That said, I can of course live with this proposal being approved, but I’m pretty sure that I will have to continue using my own little random library, not being able to integrate it with this one, for reasons that will probably only be clear once I try to do that with the actual implementation, and in some real world scenarios.

Acceptance In Principal/Proposed Further Discussion

Thanks to everyone for participating in this review. The core team intends broadly to accept the proposal, but would like further discussion in a few specific areas of the API design.

Below are the areas we would appreciate further discussion on. In particular, the question of static methods versus free functions, and the value vs reference type nature of generators.

Any posts on the specific topics below would be much appreciated. The review period will be extended to Monday, April 16th to allow for this discussion.

Generators as reference vs value types

The nature of the generator API implies that the generators must be reference-y, since they aren’t passed inout to functions like shuffle, but aren’t required to be reference types. This isn’t great. The options are:

  • live with this
  • require they be a class.
  • change the APIs so they are taken inout.

Requiring classes forces an allocation for cases where the generator does not need to hold mutable state (for example, in a generator that sources from the OS). However, that allocation probably is not material to the other costs involved in random number-related operations.

Changing to inout makes the API more weighty to use. It would imply that generators could be value types. Value-typed seeded generators could easily lead to bugs – the user may not realize that by making a copy, they are essentially forking the generation at the point of the copy.

However, inout would be the correct syntax for a move-only generator type, once Swift has this concept, which would prevent this problem.

Static versus free functions

The team thinks making the random(in: Range<T>) family free functions, rather than static methods on T, may help with discoverability. There is also a term-of-art argument to be made: many APIs have random as a free function. If going with the term-of-art justification, this would also suggest that the argument label could be dropped too.

Naming of Collection.random

The team felt that Collection.randomElement would work better than Collection.random. Unlike .first or .max, the word “random” doesn’t noun well, so adding “Element” improves readability. The team agrees that this method should return an optional value rather than trap, consistent with similar APIs like min and max.

Implementation Details

The core team believes it would be better to leave implementation details of the default source to the individual platforms, rather than defining the implementation for each platform as part of the proposal. The characteristics of the implementation should be documented by each platform. Implementations are strongly encouraged to prefer a secure RNG if this is practical on their platform. The team agrees with the decision to not have the generator API be failable.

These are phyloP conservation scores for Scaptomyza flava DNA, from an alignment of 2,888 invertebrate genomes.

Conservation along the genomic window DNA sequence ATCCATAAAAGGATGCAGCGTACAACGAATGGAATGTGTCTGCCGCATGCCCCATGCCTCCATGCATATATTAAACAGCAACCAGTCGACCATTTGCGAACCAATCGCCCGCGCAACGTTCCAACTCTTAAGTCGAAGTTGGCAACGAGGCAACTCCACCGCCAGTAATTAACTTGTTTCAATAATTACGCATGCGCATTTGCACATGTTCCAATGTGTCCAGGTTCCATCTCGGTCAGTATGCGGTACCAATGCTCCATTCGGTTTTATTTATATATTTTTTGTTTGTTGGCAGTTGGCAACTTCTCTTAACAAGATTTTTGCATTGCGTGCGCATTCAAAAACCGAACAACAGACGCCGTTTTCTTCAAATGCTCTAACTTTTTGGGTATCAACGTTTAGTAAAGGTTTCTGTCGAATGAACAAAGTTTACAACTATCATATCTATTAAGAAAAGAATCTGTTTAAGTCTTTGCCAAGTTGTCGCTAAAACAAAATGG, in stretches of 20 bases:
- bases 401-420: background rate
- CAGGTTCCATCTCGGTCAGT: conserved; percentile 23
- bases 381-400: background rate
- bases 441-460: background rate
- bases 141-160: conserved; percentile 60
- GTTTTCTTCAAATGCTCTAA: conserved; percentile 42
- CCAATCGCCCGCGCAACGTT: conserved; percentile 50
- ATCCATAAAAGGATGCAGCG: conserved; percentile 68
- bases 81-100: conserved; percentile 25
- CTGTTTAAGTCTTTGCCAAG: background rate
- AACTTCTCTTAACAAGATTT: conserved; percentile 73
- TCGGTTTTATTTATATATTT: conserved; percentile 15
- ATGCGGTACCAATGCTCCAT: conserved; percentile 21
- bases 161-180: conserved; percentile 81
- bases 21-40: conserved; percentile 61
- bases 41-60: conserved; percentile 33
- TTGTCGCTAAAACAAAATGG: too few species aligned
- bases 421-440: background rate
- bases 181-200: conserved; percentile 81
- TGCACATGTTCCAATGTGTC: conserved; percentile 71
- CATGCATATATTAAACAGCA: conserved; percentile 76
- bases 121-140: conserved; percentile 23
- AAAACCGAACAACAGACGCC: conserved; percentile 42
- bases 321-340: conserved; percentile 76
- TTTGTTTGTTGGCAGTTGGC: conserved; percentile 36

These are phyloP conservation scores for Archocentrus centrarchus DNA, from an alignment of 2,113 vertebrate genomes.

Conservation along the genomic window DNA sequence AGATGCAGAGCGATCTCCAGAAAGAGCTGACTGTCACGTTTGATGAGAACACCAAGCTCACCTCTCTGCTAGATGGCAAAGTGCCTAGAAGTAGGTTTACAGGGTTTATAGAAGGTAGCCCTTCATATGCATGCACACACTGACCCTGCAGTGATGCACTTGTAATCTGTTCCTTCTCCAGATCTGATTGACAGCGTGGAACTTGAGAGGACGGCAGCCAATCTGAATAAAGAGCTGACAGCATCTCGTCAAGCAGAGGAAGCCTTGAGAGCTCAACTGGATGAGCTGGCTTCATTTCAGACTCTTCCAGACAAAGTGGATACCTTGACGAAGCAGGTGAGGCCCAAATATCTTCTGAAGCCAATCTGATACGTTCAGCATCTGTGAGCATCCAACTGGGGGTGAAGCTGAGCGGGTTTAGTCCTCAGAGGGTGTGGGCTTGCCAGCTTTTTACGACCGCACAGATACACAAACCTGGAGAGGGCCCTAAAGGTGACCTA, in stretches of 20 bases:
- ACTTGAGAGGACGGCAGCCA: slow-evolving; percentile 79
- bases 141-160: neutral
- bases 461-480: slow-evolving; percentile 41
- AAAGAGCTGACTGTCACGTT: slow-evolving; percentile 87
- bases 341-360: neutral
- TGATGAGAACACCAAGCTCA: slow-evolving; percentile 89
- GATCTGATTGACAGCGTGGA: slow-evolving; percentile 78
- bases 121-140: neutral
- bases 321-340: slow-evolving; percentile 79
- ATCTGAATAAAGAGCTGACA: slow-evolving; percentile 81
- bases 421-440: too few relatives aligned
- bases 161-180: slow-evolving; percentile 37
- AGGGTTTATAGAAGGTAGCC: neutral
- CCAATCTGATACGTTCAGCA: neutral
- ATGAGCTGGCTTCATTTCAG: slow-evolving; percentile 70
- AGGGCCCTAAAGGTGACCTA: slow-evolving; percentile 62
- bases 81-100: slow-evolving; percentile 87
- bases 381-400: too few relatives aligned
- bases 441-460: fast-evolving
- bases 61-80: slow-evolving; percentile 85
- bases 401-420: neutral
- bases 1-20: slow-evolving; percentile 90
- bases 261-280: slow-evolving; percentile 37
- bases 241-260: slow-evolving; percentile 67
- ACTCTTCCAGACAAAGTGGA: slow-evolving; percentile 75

Generators as reference vs value types

+1 for this. I have tried out both ways extensively in my own prng library (in which I care a lot about efficiency), and in my tests, Swift’s optimizer (and my module internal library) has made sure that there is no performance overhead when using a final class for the prng compared to using a struct passed via inout, or having the prng simply be a closure with captured state for that matter. I can’t say anything about the future move-only aspect, but in my experience, allowing struct prngs (and passing them via inout) simply brings a lot of potential trouble without any real benefits.

Static versus free functions

I agree that making the random(in: Range<T>) family free functions is the right decision, for the same reasons stated by the core team.

Naming of Collection.random

I’d prefer if this was also part of the free function family, eg

func random<C, R>(elementFrom: C, using: R = default) -> C.Element
    where C: Collection, R: RandomNumberGenerator

for the same reasons as above.

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To me, the value type inout approach seems like the right thing to do. As you noted, this is the right design using move-only types, and would allow for value type stateful PRNGs to be defined and used with some confidence in their thread safety being guarded by the value semantics exclusivity model. Most users of RNGs probably do not really want the indirection and allocation overhead or the dynamic exclusivity enforcement and race-unsafety complications of using classes. Although it’s true that accidentally copying a random number generator value could lead to unexpected forking, copying an RNG to fork generation is also a reasonable thing to do in some circumstances. The failure mode seems similar in principle to accidentally copying a Hasher as proposed in SE-0206, and forking a hash operation has about the same ability to go unnoticed as accidentally forking a PRNG. We seem to be comfortable with a value-semantics-based design for Hasher, Swift users are hopefully familiar with value types and how they behave, and value types seem like the right long-term design for RNGs if we get the ownership model, so that seems like the right way to go.